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Woes of organizing movies

There is no fully satisfactory way to organize a film collection. No system ever works without compromises, exceptions, workarounds, and/or annoying logic gaps.

Alphabetical? Sure, it makes sense in theory, but drawbacks quickly become apparent when you think about it. Does it really make sense to put Batman Begins and The Dark Knight far away from one another on the shelf? Surely they belong together. What about foreign films? Take The Diving Bell and the Butterfly, for instance. That’s its translated English title, and the name I mostly know it as. In its original French, it’s called Le scaphandre et le papillon, which could be said to be its real name. On the Swedish DVD case I have, it’s titled Fjärilen i glaskupan. So do I put it under D, S, or F?

In the past, I’ve toyed with the idea of organizing my collection according to my numerical ratings. The films I love would be showcased up front and center on my shelves, with unfavored films hidden away down at floor-level. This is another idea that sounds good organization-wise, as I tend to instinctively remember what scores I’ve given to various films. Unfortunately, this too has the undesirable side effect of splitting up franchises. Terminator 2: Judgment Day is for my money among the very best action films ever made. While I do think that Terminator 3: Rise of the Machines gets way more hate than it deserves, it’s certainly not on the same level as T2. But they still ought to stand side by side in my collection. Box sets further complicates the system. I can’t split up the Alien Quadrilogy box even if I wanted to.

Chronological order? Nah. What with me mostly having films from this side of the millenium border, it’s not all that useful. Besides, do I go with US, international, or Swedish release dates? Plus, you still have the franchise-splitting problem.

The system I’ve used for the past few years is based on genres. My shelf space is divided into sections that are assigned different types of film: Action, comedy, dramedy/black comedy, drama, romance, horror, thriller, documentary. Everything has its spot. The benefits of this system are plentifold. Franchises can be kept together – for the most part. I can say “Hmm, I’m in an action mood today” and go to the action section to pick out something suitable. I can micromanage to my liking within the subsets as well, such as bunching together musicals in the comedy section, J-horror in the horror section, Jason Statham in the action section, and so on.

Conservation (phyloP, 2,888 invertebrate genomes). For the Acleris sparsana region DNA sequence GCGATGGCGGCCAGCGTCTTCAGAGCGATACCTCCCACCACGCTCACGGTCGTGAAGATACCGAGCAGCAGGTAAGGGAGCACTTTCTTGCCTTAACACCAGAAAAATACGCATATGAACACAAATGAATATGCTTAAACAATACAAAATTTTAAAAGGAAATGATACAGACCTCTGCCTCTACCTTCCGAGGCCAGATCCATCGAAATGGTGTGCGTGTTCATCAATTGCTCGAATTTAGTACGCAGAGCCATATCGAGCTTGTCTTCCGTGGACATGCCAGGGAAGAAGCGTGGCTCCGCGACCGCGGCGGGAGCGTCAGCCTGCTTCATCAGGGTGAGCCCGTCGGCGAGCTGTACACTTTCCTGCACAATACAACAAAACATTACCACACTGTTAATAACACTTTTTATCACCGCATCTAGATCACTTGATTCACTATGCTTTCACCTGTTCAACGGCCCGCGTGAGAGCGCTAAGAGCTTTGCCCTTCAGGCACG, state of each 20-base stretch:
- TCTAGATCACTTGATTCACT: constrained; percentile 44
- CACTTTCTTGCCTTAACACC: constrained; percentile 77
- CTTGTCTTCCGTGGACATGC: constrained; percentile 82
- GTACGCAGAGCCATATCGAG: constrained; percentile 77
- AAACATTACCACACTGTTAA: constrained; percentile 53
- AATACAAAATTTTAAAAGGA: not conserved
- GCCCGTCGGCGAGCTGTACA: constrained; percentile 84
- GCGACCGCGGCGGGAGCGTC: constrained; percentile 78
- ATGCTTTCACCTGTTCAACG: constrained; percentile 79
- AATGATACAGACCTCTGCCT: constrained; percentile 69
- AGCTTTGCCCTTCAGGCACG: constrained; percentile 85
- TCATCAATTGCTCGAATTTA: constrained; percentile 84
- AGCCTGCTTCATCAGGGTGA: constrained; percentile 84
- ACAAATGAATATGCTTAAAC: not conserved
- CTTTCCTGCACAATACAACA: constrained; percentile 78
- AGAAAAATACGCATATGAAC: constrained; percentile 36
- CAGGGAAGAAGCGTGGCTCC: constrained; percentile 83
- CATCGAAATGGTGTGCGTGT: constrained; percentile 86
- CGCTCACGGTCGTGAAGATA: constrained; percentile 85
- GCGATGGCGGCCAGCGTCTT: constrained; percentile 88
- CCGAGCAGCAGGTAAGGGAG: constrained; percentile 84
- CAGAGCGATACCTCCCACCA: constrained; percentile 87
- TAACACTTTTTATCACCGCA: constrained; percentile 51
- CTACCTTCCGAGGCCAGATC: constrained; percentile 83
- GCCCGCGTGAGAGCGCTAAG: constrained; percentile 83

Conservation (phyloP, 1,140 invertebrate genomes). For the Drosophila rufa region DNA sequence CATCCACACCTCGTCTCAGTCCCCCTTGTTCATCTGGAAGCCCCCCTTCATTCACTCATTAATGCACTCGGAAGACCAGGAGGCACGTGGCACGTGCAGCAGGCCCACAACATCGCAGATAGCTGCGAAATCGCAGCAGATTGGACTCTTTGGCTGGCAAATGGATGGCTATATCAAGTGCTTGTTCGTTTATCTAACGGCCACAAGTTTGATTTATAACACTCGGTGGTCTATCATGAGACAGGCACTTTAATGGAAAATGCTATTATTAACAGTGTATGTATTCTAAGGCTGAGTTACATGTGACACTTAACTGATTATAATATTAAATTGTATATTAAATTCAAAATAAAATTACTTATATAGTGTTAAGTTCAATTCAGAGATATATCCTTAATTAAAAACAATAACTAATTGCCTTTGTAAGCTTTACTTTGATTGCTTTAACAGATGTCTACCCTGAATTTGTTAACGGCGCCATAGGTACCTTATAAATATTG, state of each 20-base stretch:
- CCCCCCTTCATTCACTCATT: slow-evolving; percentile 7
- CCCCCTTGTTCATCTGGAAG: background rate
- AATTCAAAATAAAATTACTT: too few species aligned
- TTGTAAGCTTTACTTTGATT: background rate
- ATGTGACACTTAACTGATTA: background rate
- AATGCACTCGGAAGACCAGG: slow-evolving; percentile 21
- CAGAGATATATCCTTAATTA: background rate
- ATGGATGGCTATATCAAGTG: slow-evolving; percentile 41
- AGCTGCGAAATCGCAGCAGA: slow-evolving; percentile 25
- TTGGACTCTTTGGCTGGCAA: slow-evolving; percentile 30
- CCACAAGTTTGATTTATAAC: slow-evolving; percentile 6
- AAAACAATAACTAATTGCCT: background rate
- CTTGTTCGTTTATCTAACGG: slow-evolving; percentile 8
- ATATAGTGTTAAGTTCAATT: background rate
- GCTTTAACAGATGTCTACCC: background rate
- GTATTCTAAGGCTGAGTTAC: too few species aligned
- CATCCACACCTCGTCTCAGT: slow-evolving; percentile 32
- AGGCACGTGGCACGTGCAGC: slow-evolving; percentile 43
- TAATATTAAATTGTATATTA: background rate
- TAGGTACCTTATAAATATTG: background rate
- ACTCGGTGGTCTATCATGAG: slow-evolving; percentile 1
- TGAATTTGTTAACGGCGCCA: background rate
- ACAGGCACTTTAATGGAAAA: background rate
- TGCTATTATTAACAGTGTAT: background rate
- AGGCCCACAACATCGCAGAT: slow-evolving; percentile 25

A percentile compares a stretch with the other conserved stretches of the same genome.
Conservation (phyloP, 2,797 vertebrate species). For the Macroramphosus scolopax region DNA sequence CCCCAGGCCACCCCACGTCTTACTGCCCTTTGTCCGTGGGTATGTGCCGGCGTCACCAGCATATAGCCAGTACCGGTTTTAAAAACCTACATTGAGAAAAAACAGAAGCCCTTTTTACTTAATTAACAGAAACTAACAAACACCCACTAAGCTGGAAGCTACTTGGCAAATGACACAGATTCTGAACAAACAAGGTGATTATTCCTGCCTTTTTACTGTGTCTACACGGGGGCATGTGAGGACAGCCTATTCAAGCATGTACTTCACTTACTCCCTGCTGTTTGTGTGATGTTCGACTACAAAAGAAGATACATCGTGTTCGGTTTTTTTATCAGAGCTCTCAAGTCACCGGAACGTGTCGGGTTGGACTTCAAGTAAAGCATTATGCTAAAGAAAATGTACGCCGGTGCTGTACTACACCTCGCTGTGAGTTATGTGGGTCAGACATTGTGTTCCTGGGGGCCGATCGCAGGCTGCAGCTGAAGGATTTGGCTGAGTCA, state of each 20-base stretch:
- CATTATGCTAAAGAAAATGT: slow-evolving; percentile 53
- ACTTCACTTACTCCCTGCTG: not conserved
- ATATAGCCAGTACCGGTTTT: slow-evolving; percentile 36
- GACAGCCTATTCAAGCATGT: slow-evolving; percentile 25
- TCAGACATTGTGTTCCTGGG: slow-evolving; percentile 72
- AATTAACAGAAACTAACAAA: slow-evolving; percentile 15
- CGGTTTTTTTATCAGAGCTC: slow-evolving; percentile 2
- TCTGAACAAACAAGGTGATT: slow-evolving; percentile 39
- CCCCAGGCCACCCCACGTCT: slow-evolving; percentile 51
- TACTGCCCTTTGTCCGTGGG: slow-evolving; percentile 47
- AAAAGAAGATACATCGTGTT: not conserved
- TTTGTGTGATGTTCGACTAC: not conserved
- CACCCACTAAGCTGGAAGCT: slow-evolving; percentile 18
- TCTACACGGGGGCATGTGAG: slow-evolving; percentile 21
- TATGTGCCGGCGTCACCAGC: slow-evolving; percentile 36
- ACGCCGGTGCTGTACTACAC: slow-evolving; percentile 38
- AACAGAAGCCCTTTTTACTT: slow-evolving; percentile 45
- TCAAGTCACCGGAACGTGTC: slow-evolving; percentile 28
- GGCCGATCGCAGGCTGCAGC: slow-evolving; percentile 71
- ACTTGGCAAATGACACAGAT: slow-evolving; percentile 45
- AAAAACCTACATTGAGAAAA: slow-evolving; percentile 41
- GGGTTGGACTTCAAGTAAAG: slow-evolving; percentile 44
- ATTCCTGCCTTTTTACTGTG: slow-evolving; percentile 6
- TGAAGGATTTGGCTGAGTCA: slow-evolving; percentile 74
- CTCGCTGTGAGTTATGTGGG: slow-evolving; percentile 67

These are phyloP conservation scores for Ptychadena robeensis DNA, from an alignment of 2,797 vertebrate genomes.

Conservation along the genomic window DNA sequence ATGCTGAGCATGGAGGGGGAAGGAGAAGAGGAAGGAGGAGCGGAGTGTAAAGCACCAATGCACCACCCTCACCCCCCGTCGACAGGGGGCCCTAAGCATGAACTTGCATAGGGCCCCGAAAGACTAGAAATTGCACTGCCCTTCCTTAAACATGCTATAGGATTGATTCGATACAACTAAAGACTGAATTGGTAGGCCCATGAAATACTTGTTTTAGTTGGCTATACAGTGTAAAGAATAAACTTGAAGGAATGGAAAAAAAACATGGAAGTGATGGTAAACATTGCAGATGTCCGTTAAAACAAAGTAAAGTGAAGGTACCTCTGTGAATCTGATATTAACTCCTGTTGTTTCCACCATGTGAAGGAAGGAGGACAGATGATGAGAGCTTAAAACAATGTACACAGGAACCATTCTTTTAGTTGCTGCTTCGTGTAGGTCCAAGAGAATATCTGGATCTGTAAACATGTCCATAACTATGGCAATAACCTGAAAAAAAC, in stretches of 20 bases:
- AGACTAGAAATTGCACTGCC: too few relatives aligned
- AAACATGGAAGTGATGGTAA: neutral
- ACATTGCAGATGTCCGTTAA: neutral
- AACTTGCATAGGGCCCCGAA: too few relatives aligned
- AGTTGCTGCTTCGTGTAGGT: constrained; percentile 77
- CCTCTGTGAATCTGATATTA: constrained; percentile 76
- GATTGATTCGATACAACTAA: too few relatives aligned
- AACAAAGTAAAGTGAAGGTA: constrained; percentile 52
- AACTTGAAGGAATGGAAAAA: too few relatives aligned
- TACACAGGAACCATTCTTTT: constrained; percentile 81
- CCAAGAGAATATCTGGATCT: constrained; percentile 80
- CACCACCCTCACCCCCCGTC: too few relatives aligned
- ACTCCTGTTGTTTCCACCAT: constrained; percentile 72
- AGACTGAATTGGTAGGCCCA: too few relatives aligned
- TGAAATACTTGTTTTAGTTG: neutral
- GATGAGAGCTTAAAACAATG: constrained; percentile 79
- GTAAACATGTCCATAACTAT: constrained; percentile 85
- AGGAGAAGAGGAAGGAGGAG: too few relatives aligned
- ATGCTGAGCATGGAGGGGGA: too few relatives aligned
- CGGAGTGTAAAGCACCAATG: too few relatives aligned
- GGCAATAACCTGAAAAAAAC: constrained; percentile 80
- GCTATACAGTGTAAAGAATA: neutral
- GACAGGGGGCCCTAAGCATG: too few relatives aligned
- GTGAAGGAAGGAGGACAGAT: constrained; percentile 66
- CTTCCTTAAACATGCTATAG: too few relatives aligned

Even this is not perfect, though. The aforementioned Alien Quadrilogy rears its xenomorph head again, for instance, with Alien arguably being horror while Aliens is more action-y. Where do I put my Coens set consisting of Blood Simple (thriller), The Big Lebowski (comedy) and Barton Fink (what the hell is Barton Fink anyway?) Exceptions also have to be made due to my sorting tendencies. I want to keep Kevin Smith‘s View Askew films together, for instance, but while Chasing Amy is more of a dramedy or off-beat romantic comedy, Clerks II is more straight-up comedy in my mind.

Plus, you have the often troublesome task of determining genres of individual films. Is Ghostbusters primarily an action movie or a comedy? Is Let the Right One In horror, thriller, or romance? Is Man on the Moon a comedy or a dramedy, or simply a drama that’s funny by proxy due to the subject matter? What genre is Rashomon? What genre is Inglourious Basterds?

Oragnizing is tricky indeed. Maybe John Cusack in High Fidelity has the right idea:

How do you organize your movie collection?

 
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Posted by on 15 November, 2012 in Discussions, Misc.

 

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9 director/actor team-ups that need to happen

The title for this blog post should be fairly self-explanatory, but to clarify, I’m talking specifically about directors and actors that (to the best of my knowledge) haven’t worked with one another before on film. I’m also limiting myself to pairings that could happen today, i.e. no dead or retired persons.

Woody Allen + Rosario Dawson

Considering the sheer volume of Allen’s cinematic output, it’s no surprise that he has crossed paths with tons of actors over the years. But not Rosario Dawson, which is a shame. Allen’s trademark humor would be a good fit for the actress. Remember Clerks II, another talky comedy? She was so great and charming in that one! Allen could get something even better out of her, I’m sure.

David Fincher + Viola Davis

I believe it was In Contention‘s Kristopher Tapley who mentioned in a podcast that he would love to see Viola Davis as the star of an action franchise. I can only agree. Fincher may lean closer to the thriller-side of things in general, but he has a good track record with female characters, from Alien 3 to Panic Room and The Girl with the Dragon Tattoo (not that I love all those films, but at least the protagonists are strong). This needs to happen sooner rather than later, as Davis’ star is currently brighter than ever.

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Posted by on 26 March, 2012 in Lists

 

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